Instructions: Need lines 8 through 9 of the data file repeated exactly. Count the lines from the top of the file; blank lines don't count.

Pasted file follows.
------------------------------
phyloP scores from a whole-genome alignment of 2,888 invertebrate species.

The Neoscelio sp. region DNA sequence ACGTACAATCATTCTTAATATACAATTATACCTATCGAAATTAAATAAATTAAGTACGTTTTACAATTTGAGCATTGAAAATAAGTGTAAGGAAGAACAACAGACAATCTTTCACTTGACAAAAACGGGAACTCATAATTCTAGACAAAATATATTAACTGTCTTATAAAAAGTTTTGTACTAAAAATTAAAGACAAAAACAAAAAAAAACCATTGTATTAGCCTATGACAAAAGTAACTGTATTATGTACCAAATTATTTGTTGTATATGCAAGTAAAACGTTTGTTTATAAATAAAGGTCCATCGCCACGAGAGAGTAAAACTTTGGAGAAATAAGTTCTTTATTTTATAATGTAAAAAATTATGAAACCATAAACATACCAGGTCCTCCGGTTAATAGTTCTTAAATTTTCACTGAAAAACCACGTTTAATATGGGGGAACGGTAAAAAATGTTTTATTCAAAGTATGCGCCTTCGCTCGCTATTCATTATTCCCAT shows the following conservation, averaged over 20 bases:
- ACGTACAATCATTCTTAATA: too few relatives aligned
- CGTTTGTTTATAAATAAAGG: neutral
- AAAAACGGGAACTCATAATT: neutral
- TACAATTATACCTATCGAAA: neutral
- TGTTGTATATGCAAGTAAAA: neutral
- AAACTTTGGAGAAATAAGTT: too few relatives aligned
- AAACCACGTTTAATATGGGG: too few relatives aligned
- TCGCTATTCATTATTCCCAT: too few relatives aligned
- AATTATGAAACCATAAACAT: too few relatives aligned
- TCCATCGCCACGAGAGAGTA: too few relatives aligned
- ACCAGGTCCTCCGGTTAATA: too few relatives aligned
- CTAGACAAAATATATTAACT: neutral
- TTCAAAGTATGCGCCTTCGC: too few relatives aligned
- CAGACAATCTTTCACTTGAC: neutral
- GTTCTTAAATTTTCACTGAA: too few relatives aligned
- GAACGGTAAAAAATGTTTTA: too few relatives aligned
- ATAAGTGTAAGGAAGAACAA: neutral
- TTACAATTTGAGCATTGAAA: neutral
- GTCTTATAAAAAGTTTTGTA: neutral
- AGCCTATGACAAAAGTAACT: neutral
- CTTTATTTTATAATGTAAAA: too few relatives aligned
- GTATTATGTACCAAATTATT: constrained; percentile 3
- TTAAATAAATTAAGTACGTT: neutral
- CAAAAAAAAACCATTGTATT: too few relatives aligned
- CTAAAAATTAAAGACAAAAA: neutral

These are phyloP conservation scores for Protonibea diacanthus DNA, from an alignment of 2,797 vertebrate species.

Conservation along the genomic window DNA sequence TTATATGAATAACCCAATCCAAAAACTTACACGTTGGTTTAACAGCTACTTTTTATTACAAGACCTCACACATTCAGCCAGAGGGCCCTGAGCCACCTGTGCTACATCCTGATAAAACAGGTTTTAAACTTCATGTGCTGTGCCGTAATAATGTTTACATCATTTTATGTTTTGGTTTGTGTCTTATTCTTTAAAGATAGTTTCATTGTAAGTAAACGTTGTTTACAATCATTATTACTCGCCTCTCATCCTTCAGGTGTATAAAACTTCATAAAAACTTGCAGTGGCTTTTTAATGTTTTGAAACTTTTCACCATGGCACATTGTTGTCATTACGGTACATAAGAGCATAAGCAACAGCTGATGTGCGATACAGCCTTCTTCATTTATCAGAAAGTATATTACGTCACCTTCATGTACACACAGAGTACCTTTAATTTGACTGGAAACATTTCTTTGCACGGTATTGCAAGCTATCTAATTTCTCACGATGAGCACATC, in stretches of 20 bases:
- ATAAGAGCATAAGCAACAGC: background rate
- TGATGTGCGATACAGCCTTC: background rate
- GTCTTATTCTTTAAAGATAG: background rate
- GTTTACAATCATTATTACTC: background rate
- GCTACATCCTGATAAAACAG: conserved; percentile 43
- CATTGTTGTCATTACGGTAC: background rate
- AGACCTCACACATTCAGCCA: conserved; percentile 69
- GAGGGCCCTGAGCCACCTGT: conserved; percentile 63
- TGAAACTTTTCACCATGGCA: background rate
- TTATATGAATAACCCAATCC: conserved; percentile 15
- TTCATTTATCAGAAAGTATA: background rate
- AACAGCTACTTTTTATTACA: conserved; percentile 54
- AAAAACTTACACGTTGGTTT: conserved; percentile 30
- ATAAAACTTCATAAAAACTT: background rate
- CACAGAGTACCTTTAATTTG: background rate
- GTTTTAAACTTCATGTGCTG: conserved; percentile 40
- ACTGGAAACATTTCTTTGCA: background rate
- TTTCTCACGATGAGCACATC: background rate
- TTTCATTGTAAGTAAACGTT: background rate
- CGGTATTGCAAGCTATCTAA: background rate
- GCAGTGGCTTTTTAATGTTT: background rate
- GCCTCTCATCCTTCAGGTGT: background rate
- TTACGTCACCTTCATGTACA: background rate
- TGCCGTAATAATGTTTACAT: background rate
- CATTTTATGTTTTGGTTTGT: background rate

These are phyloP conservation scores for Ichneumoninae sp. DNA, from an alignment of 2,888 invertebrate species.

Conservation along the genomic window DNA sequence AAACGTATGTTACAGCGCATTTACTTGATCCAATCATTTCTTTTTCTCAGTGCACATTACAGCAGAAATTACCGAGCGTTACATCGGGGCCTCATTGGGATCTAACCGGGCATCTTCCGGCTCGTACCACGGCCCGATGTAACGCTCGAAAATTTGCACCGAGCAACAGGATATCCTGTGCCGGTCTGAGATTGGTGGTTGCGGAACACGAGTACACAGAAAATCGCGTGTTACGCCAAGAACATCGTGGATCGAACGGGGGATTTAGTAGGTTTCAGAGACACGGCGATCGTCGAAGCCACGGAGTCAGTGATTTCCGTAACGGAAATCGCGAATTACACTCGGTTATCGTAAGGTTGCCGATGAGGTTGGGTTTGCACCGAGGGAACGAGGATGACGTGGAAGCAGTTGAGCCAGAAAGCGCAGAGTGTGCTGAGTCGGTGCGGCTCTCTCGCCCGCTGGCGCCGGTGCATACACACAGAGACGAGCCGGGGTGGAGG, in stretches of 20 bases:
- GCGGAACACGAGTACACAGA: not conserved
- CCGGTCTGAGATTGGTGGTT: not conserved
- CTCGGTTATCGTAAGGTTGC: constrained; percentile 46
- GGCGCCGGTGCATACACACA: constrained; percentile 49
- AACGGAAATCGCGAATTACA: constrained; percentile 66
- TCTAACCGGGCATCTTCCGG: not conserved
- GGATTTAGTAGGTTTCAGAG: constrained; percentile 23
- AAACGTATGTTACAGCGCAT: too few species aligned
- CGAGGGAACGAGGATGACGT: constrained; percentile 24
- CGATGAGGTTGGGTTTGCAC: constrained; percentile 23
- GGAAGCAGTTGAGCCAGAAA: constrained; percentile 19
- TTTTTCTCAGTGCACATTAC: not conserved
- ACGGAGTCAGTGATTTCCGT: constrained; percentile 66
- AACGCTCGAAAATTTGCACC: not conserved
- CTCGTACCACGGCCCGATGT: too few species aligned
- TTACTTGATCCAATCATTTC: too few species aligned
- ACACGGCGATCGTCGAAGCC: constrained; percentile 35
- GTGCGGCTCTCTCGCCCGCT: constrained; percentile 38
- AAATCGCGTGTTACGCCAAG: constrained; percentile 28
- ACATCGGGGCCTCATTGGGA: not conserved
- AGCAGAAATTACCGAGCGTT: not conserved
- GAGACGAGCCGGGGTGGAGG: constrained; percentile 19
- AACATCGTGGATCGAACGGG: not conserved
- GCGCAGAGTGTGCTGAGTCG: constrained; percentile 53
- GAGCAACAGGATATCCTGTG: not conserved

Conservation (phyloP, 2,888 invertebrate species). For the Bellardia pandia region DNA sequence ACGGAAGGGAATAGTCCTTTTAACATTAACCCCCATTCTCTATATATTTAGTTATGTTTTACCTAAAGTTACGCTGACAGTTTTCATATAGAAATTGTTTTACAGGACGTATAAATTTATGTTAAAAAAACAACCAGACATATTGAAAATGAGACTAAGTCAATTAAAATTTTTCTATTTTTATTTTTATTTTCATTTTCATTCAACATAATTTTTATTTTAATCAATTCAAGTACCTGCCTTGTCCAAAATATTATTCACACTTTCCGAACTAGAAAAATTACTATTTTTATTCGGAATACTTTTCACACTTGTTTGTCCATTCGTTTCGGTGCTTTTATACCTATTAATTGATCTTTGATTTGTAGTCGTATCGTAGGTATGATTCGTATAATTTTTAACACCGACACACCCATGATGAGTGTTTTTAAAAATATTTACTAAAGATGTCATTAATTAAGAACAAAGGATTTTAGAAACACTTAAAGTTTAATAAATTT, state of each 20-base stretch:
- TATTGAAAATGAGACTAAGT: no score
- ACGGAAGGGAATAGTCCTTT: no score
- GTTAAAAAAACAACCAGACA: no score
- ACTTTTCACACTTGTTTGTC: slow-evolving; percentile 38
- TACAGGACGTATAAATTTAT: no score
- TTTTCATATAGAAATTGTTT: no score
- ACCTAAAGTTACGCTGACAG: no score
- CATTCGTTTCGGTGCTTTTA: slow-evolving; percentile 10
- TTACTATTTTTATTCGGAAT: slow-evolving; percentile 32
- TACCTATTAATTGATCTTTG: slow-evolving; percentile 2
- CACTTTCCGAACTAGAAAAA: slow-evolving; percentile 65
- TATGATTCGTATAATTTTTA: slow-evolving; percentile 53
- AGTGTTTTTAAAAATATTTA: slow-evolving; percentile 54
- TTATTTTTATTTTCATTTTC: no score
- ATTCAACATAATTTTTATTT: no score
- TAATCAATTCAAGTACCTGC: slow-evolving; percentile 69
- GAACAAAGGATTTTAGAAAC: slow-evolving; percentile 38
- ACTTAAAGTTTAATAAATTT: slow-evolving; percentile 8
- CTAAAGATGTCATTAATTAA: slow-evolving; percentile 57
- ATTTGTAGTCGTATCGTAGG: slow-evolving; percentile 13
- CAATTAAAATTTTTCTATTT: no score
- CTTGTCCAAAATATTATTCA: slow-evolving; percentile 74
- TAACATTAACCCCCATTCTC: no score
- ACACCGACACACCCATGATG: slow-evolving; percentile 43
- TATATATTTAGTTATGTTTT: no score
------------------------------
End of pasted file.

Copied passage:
- AAACTTTGGAGAAATAAGTT: too few relatives aligned
- AAACCACGTTTAATATGGGG: too few relatives aligned